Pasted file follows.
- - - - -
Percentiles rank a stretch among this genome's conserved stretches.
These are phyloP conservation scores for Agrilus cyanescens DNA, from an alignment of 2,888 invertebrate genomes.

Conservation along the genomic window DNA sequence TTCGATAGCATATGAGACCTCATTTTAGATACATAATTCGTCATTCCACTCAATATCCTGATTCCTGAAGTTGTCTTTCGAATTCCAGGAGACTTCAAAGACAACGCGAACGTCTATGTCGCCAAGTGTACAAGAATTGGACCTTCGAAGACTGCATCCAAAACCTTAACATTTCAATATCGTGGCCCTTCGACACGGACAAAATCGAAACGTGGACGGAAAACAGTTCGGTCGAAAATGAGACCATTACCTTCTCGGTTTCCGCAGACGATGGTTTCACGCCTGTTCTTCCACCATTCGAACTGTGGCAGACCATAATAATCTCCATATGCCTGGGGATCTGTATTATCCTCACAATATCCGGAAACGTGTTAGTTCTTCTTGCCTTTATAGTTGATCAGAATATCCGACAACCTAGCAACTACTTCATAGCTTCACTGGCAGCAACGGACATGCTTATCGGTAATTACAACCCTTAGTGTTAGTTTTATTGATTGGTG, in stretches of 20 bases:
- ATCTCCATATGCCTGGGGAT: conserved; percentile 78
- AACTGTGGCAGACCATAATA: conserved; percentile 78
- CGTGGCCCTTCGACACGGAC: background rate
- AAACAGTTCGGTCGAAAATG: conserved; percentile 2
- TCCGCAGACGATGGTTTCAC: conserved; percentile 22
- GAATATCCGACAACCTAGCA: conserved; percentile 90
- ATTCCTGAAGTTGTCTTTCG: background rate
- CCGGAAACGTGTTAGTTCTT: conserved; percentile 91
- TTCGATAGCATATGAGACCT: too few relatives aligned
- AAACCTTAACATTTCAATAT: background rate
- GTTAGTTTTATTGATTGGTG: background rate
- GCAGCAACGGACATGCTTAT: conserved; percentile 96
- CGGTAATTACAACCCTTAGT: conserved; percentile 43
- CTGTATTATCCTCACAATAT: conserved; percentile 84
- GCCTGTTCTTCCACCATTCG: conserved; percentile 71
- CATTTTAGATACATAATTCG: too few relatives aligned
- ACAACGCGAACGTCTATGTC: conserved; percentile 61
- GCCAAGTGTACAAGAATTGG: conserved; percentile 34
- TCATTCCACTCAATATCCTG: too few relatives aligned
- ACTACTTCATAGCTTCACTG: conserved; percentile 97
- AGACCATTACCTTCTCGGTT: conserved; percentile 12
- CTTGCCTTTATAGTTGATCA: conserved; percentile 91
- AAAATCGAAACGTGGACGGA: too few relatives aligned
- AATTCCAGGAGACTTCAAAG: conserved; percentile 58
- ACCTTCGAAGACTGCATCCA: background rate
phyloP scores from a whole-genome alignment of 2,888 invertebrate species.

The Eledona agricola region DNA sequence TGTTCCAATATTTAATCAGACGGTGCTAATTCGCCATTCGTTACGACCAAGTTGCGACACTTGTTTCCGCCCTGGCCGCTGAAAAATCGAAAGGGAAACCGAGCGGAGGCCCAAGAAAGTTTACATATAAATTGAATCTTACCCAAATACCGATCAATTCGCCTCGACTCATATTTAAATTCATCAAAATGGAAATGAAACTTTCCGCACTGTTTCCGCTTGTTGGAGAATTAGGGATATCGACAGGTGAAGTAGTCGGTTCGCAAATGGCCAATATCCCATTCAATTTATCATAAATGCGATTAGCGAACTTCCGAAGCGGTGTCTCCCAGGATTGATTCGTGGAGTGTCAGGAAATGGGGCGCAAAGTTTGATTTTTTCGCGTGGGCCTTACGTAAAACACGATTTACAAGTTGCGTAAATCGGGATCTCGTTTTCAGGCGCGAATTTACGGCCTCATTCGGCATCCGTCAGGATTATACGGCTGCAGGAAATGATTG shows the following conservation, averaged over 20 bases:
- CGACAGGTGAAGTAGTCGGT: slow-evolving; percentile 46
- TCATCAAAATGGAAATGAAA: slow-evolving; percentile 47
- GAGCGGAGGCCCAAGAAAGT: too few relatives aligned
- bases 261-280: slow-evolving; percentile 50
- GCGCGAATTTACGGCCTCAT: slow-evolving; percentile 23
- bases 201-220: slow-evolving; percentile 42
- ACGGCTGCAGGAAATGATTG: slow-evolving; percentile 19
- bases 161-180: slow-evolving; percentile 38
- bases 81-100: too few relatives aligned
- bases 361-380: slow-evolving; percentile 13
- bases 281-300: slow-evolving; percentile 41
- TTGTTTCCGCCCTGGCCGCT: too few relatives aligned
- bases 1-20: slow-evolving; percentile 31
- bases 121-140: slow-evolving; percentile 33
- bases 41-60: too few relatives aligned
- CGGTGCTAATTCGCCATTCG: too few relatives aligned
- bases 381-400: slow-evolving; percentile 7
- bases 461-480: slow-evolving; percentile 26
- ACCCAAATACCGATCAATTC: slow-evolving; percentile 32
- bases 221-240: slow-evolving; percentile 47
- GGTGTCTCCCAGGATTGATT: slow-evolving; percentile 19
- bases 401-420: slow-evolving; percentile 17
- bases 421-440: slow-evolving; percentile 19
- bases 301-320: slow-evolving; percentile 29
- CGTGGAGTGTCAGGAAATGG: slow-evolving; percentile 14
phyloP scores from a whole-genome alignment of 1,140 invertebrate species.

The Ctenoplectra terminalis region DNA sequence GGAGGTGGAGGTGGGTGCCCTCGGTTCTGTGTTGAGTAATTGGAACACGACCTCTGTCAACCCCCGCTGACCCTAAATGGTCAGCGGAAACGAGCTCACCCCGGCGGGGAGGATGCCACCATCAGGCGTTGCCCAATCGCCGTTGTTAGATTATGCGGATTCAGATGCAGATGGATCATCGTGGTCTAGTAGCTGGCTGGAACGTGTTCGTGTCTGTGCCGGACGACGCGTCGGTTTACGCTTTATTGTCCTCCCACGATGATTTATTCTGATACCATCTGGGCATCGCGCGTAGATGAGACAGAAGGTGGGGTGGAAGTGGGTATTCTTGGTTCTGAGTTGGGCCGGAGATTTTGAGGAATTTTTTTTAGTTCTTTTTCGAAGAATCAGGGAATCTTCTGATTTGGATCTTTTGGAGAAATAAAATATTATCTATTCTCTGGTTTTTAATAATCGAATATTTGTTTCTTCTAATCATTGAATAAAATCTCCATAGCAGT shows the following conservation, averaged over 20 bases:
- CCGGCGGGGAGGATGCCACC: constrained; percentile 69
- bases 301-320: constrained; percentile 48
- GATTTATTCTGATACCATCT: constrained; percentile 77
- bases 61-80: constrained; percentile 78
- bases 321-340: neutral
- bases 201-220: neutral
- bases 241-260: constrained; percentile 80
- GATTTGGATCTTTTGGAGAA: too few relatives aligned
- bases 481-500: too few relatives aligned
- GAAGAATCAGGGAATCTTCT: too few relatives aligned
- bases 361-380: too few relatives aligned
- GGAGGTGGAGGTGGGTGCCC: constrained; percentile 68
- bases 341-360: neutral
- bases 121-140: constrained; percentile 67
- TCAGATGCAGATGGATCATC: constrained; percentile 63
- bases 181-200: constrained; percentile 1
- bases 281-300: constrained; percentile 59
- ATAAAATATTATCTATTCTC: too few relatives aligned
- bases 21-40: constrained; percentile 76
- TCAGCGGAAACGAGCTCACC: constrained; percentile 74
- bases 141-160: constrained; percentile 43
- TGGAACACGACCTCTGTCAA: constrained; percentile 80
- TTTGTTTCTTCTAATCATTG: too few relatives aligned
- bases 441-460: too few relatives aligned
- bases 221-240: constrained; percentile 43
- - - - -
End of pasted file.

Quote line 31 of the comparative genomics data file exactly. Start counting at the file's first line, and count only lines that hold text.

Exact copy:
- CGACAGGTGAAGTAGTCGGT: slow-evolving; percentile 46